What is a “jumbo” mortgage?
Another term for jumbo mortgage is ‘non-conventional’. Quite simply, conventional mortgages are underwritten to federal government guidelines whereas non-conventional loans are underwritten to individual bank guidelines. Investors can be assured of the quality of a conventional loan based on standardized qualifications and the underlying paper is easily sold. However, non-conventional loans typically are serviced and held by the bank that originally underwrote the loan as there is no set of standardized qualifications across all lenders.
Is there a loan size cut-off?
In Texas, a single-family residence has a loan cut-off of $417,000. FNMA & FHLMC set these limits each December for the coming year. It is determined by state and sometimes metropolitan ares (MSA). Be careful, that is not the house price, but the loan amount. We’ll talk about strategies down the page.
Is there rate differences between jumbo and conventional?
Typically, jumbo rates are higher than conventional rates. I’ve seen them 1% apart and I’ve seen them exactly the same. On average, expect 0.5% higher in rate.
How do underwriting qualifications differ between jumbo and non-jumbo?
For many investors, the underwriting qualifications are stiffer for jumbo loans. The reason is this: the bank is stuck with the loan for as long as the borrower has it. The bank needs to be assured of the quality as examiners review their books on a continual basis.
Any other reason why underwriting is typically more difficult?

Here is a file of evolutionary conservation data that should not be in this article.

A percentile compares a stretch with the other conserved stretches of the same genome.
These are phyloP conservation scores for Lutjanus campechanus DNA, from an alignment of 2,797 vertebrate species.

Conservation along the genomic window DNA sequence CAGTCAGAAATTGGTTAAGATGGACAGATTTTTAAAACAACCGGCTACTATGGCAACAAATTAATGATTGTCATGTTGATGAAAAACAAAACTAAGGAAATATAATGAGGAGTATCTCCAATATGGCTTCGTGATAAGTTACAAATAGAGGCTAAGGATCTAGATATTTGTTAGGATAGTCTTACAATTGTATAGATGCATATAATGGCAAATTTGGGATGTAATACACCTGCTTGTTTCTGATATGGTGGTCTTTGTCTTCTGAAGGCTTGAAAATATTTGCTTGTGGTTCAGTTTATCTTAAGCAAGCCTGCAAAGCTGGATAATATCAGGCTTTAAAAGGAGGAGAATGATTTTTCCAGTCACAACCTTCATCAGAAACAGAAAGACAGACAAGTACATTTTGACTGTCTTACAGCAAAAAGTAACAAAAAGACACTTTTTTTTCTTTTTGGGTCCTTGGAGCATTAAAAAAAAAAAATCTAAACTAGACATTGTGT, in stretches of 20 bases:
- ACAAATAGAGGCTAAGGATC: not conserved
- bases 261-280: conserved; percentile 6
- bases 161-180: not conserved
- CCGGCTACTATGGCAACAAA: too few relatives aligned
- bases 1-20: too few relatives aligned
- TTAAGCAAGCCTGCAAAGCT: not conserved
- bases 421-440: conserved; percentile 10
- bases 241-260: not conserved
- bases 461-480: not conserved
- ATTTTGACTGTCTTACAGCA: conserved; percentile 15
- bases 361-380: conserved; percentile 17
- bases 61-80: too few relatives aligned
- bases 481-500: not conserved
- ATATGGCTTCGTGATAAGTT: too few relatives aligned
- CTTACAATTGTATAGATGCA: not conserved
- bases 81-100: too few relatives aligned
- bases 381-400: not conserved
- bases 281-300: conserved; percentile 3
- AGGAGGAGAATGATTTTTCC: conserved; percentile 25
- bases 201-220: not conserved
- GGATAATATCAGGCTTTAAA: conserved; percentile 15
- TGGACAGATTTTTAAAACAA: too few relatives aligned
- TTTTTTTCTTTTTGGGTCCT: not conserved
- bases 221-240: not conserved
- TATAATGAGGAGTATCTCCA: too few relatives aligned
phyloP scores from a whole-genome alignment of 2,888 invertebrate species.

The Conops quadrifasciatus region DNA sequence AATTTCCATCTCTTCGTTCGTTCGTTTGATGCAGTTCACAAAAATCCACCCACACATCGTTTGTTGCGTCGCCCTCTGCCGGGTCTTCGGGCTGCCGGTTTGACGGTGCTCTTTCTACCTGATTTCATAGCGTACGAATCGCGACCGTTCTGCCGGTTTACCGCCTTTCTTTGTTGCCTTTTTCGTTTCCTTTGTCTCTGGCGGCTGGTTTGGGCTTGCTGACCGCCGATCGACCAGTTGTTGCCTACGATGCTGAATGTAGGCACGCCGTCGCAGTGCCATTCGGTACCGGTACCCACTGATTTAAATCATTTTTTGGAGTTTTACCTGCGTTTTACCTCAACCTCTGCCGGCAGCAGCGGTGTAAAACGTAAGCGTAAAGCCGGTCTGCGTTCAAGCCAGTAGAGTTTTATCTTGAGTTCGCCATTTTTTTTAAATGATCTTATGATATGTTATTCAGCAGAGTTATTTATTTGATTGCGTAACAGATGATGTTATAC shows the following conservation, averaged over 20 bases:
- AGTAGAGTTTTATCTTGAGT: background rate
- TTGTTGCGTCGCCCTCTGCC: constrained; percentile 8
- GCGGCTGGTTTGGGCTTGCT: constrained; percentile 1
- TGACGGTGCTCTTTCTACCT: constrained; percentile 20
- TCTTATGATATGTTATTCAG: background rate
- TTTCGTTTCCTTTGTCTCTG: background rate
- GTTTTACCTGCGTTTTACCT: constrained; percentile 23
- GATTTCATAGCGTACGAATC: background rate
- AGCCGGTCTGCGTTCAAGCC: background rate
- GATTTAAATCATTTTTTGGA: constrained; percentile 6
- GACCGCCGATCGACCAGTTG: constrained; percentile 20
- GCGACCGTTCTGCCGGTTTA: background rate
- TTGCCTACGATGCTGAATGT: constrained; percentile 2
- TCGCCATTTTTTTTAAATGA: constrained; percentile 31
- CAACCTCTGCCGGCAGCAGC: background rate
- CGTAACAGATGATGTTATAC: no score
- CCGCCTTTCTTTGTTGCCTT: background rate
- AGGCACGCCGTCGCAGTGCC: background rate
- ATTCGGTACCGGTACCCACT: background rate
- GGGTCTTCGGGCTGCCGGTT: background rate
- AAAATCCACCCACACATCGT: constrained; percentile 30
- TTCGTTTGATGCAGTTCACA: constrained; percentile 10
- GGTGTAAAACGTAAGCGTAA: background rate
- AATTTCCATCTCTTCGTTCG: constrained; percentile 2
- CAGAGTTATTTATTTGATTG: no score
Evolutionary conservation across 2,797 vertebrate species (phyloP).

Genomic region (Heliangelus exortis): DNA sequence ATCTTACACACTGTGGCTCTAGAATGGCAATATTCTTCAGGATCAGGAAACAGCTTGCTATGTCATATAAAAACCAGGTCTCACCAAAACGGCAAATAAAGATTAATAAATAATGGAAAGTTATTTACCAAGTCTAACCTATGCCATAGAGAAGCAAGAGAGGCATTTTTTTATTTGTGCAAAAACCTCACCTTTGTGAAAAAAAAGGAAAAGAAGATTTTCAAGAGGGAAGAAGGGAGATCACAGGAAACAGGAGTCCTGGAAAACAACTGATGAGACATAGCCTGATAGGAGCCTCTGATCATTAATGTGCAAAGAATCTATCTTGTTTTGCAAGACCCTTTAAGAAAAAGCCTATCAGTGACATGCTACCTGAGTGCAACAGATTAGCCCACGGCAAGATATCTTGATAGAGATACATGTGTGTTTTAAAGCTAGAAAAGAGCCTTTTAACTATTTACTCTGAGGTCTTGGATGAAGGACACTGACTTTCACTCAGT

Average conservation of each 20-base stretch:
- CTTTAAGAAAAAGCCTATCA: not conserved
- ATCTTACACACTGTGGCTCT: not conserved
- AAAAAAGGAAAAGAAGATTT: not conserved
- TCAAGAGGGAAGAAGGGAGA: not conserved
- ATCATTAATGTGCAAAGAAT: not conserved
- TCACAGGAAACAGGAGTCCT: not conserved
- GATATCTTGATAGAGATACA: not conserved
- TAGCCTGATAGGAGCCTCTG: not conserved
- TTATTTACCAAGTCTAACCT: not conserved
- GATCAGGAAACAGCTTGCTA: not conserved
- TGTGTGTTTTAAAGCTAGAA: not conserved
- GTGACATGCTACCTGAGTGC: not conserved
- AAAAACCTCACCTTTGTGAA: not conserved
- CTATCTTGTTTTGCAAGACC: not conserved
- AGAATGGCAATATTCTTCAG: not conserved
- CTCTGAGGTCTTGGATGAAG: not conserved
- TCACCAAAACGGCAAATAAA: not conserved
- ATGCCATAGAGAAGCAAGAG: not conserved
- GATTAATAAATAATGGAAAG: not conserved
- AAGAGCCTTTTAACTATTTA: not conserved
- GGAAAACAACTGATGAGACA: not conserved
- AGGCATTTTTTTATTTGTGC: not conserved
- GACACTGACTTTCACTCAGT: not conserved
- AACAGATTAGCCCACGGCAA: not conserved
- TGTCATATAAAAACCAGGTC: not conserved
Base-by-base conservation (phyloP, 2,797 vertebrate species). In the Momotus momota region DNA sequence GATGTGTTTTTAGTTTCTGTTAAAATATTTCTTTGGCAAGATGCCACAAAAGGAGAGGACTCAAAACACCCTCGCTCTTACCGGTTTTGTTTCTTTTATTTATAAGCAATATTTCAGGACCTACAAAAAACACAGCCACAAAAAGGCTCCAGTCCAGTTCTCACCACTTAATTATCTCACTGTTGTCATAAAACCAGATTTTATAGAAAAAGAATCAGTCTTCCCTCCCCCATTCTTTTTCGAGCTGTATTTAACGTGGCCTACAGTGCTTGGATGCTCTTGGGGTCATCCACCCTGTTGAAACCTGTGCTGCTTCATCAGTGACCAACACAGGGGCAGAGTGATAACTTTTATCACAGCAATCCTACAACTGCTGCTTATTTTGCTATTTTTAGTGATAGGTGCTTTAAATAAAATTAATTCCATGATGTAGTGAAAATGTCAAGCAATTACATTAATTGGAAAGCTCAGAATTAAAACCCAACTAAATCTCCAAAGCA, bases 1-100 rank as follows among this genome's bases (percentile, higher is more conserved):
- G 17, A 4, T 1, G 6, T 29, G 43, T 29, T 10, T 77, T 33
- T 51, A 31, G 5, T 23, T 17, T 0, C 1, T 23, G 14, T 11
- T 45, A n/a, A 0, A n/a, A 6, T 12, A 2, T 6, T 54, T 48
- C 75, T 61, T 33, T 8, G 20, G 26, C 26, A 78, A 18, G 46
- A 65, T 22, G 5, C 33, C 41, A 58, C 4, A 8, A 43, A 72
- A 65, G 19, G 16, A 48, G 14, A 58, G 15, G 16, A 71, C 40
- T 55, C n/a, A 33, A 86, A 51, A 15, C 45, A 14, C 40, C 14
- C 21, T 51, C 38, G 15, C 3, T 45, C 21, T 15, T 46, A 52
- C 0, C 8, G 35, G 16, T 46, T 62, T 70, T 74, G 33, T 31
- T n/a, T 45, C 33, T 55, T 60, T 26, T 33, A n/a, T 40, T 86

Borrowers who buy higher priced homes are often more ‘complicated’ than conventional borrowers. At a high level, their tax returns are more involved. Many are self-employed, in sales or own (even partially own) various entities. Therefore, careful review of tax returns from all areas of the borrower’s file is needed. Additionally, since the properties are more expensive, there is more exposure to the bank, so the appraisals are carefully reviewed to ensure the collateral is solid.
Speaking of taxes, what do they want? Why?
Lenders require the last two years of tax returns. If you filed a tax extension, they will take the extension and the previous two years to have two full years to review. If you own a company or own/partners in >25% of a company, they will require a full set of business returns. For C Corps, LLCs and LLPs, they will determine the % owned by the K1 filed. The lender is looking for consistent income as that is used to predict the future income.
My CPA does a great job of limiting my tax liability. I can easily report more income, but I want to use all the deductions that the IRS allows. That’s legal.
A lender can’t tell a CPA what to do or not to do. At a 50,000 foot view, the rule is this: whatever you tell the government you earn is what you are telling the bank you earn. Lenders will add back certain items to help income (e.g. depreciation, mileage expenses), but generally, if your AGI is $100,000 on your taxes, that is what the bank uses.
Are there any differences for loans > $1million?
Generally, the lender will require two appraisals to verify the value of the property. Rates are also a tad higher for loans over $1mm. Thirdly, debt-to-income ratios are typically lower and credit scores need to be higher. Finally, the amount of required reserves increases.
Reserves? What are those?
In a nutshell, funds in your various financial asset accounts. Lenders require a certain # of months to be in the account to ensure the borrower has enough to pay the loan in lean times. Lenders require anywhere from four months to 18 months depending on who the lender is and the loan amount, credit scores, etc. Important note: business account funds cannot be counted unless your CPA is willing to write a letter stating the liquidation of funds in the business account will not affect the business in any negative manner.
How long does it take to close on a typical jumbo loan?
No real differences if the borrower is prompt in returning all paperwork when requested. I see most real estate contracts with 30 – 45 day closings.

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